That is, in this embodiment, the device placed on the patient includes MRI contrast medium that can be detected as the patient is moved into the bore and used by the control circuitry 34 to determine the correct location of the scan plane. It should be noted that the contrast medium may be non-proton medium in some embodiments to reduce or eliminate the possibility of interference occurring during imaging. In such embodiments, additional circuitry, such as wide-band electronics may be included for detection purposes.
The contrast medium containing device may be adhesive in some embodiments to facilitate initial placement and maintenance of that placement during imaging. In other embodiments, a variety of suitable attachment mechanisms, such as clips or snaps, may be employed to couple the device to the patient or the coil in the desired location. Further, the device may be disposable and configured for one time use or reusable and configured for multiple uses, for example, with a plurality of different patients.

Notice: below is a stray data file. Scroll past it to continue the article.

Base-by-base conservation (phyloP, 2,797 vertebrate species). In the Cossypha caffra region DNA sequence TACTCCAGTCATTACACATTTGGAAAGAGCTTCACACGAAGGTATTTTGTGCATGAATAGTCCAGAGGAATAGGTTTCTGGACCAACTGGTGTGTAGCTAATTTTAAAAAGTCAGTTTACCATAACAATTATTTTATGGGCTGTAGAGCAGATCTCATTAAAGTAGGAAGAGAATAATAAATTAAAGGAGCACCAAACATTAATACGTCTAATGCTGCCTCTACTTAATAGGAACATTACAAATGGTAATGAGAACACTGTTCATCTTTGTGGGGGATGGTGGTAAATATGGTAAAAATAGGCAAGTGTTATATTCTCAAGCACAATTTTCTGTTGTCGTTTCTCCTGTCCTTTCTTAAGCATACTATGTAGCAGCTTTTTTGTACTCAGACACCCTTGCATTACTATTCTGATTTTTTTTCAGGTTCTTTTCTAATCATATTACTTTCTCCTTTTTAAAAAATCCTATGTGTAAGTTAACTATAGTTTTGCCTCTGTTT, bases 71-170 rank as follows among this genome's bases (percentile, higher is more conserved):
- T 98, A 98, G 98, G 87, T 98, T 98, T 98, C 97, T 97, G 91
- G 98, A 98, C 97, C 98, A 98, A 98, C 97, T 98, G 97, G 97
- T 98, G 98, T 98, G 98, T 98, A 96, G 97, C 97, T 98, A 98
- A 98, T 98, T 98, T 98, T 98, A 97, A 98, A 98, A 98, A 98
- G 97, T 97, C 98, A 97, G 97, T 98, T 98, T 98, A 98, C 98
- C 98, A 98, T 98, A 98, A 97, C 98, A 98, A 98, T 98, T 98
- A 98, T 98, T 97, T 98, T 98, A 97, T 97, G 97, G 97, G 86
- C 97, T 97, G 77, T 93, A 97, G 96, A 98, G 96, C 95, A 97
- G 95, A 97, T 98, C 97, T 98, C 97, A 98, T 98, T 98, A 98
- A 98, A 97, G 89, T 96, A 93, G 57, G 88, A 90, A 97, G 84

This written description uses examples to disclose the invention, including the best mode, and also to enable any person skilled in the art to practice the invention, including making and using any devices or systems and performing any incorporated methods. The patentable scope of the invention is defined by the claims, and may include other examples that occur to those skilled in the art. Such other examples are intended to be within the scope of the claims if they have structural elements that do not differ from the literal language of the claims, or if they include equivalent structural elements with insubstantial differences from the literal languages of the claims.
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|23. Mai 2013||AS||Assignment|
Owner name: GENERAL ELECTRIC COMPANY, NEW YORK
Free format text: ASSIGNMENT OF ASSIGNORS INTEREST;ASSIGNORS:HEUKENSFELDT JANSEN, FLORIBERTUS PHILIPPUS MARTINUS;DARROW, ROBERT DAVID;SIGNING DATES FROM 20121228 TO 20130102;REEL/FRAME:030477/0237